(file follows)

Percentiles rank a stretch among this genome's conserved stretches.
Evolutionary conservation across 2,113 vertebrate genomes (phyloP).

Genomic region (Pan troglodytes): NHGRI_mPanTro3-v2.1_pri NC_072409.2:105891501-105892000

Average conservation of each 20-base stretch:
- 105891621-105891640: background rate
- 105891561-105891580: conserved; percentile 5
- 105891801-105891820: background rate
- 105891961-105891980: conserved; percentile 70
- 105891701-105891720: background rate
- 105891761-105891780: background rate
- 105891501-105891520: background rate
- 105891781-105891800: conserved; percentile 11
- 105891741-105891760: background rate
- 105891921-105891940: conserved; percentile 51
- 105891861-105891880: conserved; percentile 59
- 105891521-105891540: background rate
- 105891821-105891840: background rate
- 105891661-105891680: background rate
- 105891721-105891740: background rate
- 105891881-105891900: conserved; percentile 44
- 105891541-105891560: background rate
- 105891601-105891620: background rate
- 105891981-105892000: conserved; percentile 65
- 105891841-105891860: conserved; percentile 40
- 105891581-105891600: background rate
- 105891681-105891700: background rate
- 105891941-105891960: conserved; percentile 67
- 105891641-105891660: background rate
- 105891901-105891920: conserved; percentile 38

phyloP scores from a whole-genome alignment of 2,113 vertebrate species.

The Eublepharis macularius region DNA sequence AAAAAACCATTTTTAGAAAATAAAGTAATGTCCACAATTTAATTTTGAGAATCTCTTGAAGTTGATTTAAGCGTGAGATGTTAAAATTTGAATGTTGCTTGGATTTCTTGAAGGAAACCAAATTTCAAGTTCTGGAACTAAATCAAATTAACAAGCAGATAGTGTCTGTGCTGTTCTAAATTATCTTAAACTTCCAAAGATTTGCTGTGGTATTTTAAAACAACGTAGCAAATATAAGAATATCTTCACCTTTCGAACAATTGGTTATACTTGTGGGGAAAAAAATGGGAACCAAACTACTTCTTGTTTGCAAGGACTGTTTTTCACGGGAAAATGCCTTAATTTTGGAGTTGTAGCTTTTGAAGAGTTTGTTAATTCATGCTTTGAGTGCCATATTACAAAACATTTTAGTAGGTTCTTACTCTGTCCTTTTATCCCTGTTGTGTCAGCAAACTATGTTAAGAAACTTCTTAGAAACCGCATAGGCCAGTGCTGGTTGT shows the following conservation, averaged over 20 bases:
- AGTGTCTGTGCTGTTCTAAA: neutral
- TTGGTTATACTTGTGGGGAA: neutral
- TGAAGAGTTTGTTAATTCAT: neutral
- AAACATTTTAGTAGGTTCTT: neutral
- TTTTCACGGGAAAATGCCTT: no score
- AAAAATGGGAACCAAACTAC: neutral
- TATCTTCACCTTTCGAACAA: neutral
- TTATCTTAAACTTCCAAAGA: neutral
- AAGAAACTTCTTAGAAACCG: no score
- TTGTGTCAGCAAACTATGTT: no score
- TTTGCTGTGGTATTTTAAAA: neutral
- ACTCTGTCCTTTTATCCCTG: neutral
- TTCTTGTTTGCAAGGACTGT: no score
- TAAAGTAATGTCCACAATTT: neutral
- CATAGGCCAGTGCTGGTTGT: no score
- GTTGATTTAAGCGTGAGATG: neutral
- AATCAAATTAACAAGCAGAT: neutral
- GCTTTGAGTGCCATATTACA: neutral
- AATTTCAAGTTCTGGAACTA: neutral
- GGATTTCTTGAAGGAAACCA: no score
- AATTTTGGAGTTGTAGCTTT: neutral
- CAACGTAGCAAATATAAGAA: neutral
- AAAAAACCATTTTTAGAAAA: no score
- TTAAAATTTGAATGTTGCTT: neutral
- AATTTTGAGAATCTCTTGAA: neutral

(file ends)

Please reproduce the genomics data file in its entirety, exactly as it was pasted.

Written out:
Percentiles rank a stretch among this genome's conserved stretches.
Evolutionary conservation across 2,113 vertebrate genomes (phyloP).

Genomic region (Pan troglodytes): NHGRI_mPanTro3-v2.1_pri NC_072409.2:105891501-105892000

Average conservation of each 20-base stretch:
- 105891621-105891640: background rate
- 105891561-105891580: conserved; percentile 5
- 105891801-105891820: background rate
- 105891961-105891980: conserved; percentile 70
- 105891701-105891720: background rate
- 105891761-105891780: background rate
- 105891501-105891520: background rate
- 105891781-105891800: conserved; percentile 11
- 105891741-105891760: background rate
- 105891921-105891940: conserved; percentile 51
- 105891861-105891880: conserved; percentile 59
- 105891521-105891540: background rate
- 105891821-105891840: background rate
- 105891661-105891680: background rate
- 105891721-105891740: background rate
- 105891881-105891900: conserved; percentile 44
- 105891541-105891560: background rate
- 105891601-105891620: background rate
- 105891981-105892000: conserved; percentile 65
- 105891841-105891860: conserved; percentile 40
- 105891581-105891600: background rate
- 105891681-105891700: background rate
- 105891941-105891960: conserved; percentile 67
- 105891641-105891660: background rate
- 105891901-105891920: conserved; percentile 38

phyloP scores from a whole-genome alignment of 2,113 vertebrate species.

The Eublepharis macularius region DNA sequence AAAAAACCATTTTTAGAAAATAAAGTAATGTCCACAATTTAATTTTGAGAATCTCTTGAAGTTGATTTAAGCGTGAGATGTTAAAATTTGAATGTTGCTTGGATTTCTTGAAGGAAACCAAATTTCAAGTTCTGGAACTAAATCAAATTAACAAGCAGATAGTGTCTGTGCTGTTCTAAATTATCTTAAACTTCCAAAGATTTGCTGTGGTATTTTAAAACAACGTAGCAAATATAAGAATATCTTCACCTTTCGAACAATTGGTTATACTTGTGGGGAAAAAAATGGGAACCAAACTACTTCTTGTTTGCAAGGACTGTTTTTCACGGGAAAATGCCTTAATTTTGGAGTTGTAGCTTTTGAAGAGTTTGTTAATTCATGCTTTGAGTGCCATATTACAAAACATTTTAGTAGGTTCTTACTCTGTCCTTTTATCCCTGTTGTGTCAGCAAACTATGTTAAGAAACTTCTTAGAAACCGCATAGGCCAGTGCTGGTTGT shows the following conservation, averaged over 20 bases:
- AGTGTCTGTGCTGTTCTAAA: neutral
- TTGGTTATACTTGTGGGGAA: neutral
- TGAAGAGTTTGTTAATTCAT: neutral
- AAACATTTTAGTAGGTTCTT: neutral
- TTTTCACGGGAAAATGCCTT: no score
- AAAAATGGGAACCAAACTAC: neutral
- TATCTTCACCTTTCGAACAA: neutral
- TTATCTTAAACTTCCAAAGA: neutral
- AAGAAACTTCTTAGAAACCG: no score
- TTGTGTCAGCAAACTATGTT: no score
- TTTGCTGTGGTATTTTAAAA: neutral
- ACTCTGTCCTTTTATCCCTG: neutral
- TTCTTGTTTGCAAGGACTGT: no score
- TAAAGTAATGTCCACAATTT: neutral
- CATAGGCCAGTGCTGGTTGT: no score
- GTTGATTTAAGCGTGAGATG: neutral
- AATCAAATTAACAAGCAGAT: neutral
- GCTTTGAGTGCCATATTACA: neutral
- AATTTCAAGTTCTGGAACTA: neutral
- GGATTTCTTGAAGGAAACCA: no score
- AATTTTGGAGTTGTAGCTTT: neutral
- CAACGTAGCAAATATAAGAA: neutral
- AAAAAACCATTTTTAGAAAA: no score
- TTAAAATTTGAATGTTGCTT: neutral
- AATTTTGAGAATCTCTTGAA: neutral